“This is the border?” It was full night, and Freetrick couldn’t see worth a damn anyway, but he was sure he ought to be able to recognize something from out of the stories. There was no wall, white stone, not even a ditch or a line of barbed wire. All there was, was a utilitarian concrete shack, a flag, and a flat place in the road. “Where’s the wall? Where are the Paladins? Where is the striking Keep?”
Freetrick flinched backward as a shape like a half-melted candle dripped off one of the carriage’s eves and unfurled into the wings and head of Mr. Skree. “Allow this insignificant pustule to express his sympathy with the disappointment of the Lord of Chaos. It is an insult that the Rationalist scum guard their borders so negligently.”
“…Yes,” said Freetrick.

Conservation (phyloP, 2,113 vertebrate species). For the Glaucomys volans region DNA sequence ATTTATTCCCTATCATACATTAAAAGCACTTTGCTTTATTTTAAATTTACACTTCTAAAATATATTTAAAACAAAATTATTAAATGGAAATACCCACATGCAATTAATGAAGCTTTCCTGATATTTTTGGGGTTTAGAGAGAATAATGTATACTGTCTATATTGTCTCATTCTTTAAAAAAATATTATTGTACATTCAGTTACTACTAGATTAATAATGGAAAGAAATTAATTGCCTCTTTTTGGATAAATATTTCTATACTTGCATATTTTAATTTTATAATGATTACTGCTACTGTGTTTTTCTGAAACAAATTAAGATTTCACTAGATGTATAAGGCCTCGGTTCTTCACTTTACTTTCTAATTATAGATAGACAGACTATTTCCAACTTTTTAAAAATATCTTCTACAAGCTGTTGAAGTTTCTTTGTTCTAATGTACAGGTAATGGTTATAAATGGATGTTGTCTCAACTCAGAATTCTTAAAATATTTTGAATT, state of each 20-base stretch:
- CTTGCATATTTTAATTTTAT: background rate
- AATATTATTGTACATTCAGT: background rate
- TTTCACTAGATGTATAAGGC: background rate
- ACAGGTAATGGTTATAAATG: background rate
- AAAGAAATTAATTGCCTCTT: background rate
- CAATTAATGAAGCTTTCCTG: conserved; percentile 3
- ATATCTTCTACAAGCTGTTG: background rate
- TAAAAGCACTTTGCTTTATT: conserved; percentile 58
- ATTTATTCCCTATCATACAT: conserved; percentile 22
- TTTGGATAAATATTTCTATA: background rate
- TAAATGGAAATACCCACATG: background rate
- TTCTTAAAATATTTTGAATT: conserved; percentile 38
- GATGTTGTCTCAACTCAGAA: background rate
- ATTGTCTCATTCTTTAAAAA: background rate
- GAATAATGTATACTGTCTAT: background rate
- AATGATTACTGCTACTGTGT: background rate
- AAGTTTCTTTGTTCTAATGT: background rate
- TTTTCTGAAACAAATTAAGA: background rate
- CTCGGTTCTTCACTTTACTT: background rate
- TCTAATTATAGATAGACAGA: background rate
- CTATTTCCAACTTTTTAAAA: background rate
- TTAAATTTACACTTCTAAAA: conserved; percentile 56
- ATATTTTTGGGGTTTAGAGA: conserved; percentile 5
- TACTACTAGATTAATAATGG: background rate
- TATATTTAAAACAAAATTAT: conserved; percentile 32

“And when,” rasped Mr. Skree, “can we expect to obliterate them utterly?”
“…soon?” said Freetrick.
“Very good, Malevolence.”
There was a pause.
“Can I…get out?” asked Freetrick.
“No.” Bloodbyrn slapped the quivering monster that covered his knees. “There will be no need for you to leave the carriage, my lord. Mr. Skree will take care of all the details.”
Freetrick winced, wondering exactly how those details were to be taken care of. “Mr. Skree,” he said, “don’t kill them.”
“As the Sovereign of Pestilence commands.” Mr. Skree’s voice contained no hint of emotion.